So the size and extent of government activity, by itself, tells us nothing about how free or oppressive a society is. The necessary trade-off between government size and citizen’s freedom simply does not exist. And the reason it does not exist is because many of the most common activities of the modern state – building roads and highways, putting out fires, fighting disease, treating our sewage, providing college loans, funding basic scientific research, providing medical care for the elderly, supplying clean water, feeding the poor, providing parks and recreational facilities, subsidizing farmers, educating our children, forecasting the weather, sending out Social Security checks, and so on – are not inherently coercive or oppressive at all. So it is simply mistaken to automatically equate more government with less freedom.
The minimal-government crowd uses this “more government = less freedom” formula to make all sorts of alarmist claims. For example, some suggest that every increase in government power is a step down the road to totalitarianism and repression. This is a favorite argument of many conservatives and they use it to oppose even small and seemingly reasonable increases in government programs or regulations. For example, they argue that if we allow the government to insist on background checks to buy guns, this will lead to mandatory gun registration, which will eventually lead to confiscation of guns, and this will put the government in a position to repress a disarmed and helpless citizenry. Or they suggest that legalizing assisted-suicide for terminally ill patients will only set the stage for government euthanasia programs aimed at the handicapped and others. Or they fear that mandating non-smoking areas is merely a step toward outlawing cigarettes altogether. Or they contend that if we allow environmental regulations to restrict how an owner deals with wetlands on their property, we are going down a road in which property rights will eventually be meaningless because the state will control all property. This seems to be the view of the conservative judge Janice Rogers – one of George W. Bush’s appointees to the federal judiciary. In one of her opinions, she railed against local restrictions on the rights of real estate developers in California and concluded that “Private property, already an endangered species in California, is now entirely extinct in San Francisco."6
In his book, Defending Government, Max Nieman has labeled this argument the “Big Brother Road to Dictatorship.” It suggests that the expansion of government powers in the U.S. during the last 75 years has been inevitably leading us down the path toward totalitarianism. But as he has noted, there is really no valid evidence for this theory. If we look at how modern dictatorships have come about, they have not been the product of gradually increasing social programs and regulations over property and business. As Neiman explains:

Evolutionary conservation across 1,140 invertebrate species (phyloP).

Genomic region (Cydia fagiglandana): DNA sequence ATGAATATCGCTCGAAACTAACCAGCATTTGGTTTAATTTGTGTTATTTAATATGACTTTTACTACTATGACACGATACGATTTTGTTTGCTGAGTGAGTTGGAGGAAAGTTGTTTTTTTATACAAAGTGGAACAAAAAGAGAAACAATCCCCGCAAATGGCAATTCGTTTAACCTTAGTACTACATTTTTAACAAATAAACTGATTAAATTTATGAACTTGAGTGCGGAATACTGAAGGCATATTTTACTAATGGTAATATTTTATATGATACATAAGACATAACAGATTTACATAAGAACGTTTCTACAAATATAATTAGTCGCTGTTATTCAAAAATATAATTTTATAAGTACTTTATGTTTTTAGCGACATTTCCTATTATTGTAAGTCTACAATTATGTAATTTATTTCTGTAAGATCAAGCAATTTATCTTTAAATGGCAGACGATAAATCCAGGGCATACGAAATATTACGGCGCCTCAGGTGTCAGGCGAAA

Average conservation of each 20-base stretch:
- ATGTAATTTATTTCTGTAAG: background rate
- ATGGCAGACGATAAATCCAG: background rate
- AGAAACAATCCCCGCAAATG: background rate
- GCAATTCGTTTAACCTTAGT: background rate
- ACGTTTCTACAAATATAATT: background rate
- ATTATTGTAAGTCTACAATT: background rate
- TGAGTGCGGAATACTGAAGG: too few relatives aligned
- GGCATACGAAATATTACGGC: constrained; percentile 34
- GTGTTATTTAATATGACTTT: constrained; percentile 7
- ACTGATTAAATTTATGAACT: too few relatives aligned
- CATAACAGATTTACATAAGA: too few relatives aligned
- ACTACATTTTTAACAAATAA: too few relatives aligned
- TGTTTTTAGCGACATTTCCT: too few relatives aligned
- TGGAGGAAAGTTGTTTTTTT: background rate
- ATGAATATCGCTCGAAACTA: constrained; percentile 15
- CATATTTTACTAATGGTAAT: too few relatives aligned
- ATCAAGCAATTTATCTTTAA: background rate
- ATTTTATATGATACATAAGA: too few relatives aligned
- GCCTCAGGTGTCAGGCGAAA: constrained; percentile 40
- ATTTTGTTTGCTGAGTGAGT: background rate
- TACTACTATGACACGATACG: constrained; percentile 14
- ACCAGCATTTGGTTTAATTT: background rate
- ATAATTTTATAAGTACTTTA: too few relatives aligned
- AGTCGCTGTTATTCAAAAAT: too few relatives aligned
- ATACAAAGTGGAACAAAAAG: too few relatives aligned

It is common among conservative critics of public sector activism to characterize government growth in the arena of social welfare, environment, consumer and worker protection, and income security as steps toward the loss of liberty and even totalitarianism. Many critics of the emergence of the modern social welfare state … have tried to convey the sense that the road to totalitarian hell is paved with the good intentions of the social democratic program. …There is no record, however, of any oppressive regime having taken power by advancing on the social welfare front. Lenin and Stalin, Mussolini, Mao Tse-tung, Fidel Castro, and Chile’s Pinochet did not consolidate power by gradually increasing social welfare programs, taxes, and regulation of the environment or workplace. Rather, these assaults on personal freedom and democratic governance involved limitation on civil rights and political rights, the legitimization of oppression and discrimination against disfavored or unpopular groups, and the centralization and expansion of military and policy forces. Hitler did not become the supreme ruler of the Nazi state by first taking over the health department.7
Government Coercion Can Be Good
So there is not an inherent trade-off between government and freedom. Much of what government does is not coercive at all, and expansion of government programs is not going to lead us down a slippery slope to totalitarian rule. But all of this is not to deny that some government activities do curtail our freedom. Conservatives are correct to say that many laws and regulations are inherently coercive – they prevent people and organizations from doing what they want to do. But anti-government conservatives seem to think this coercion is a bad thing. It is not.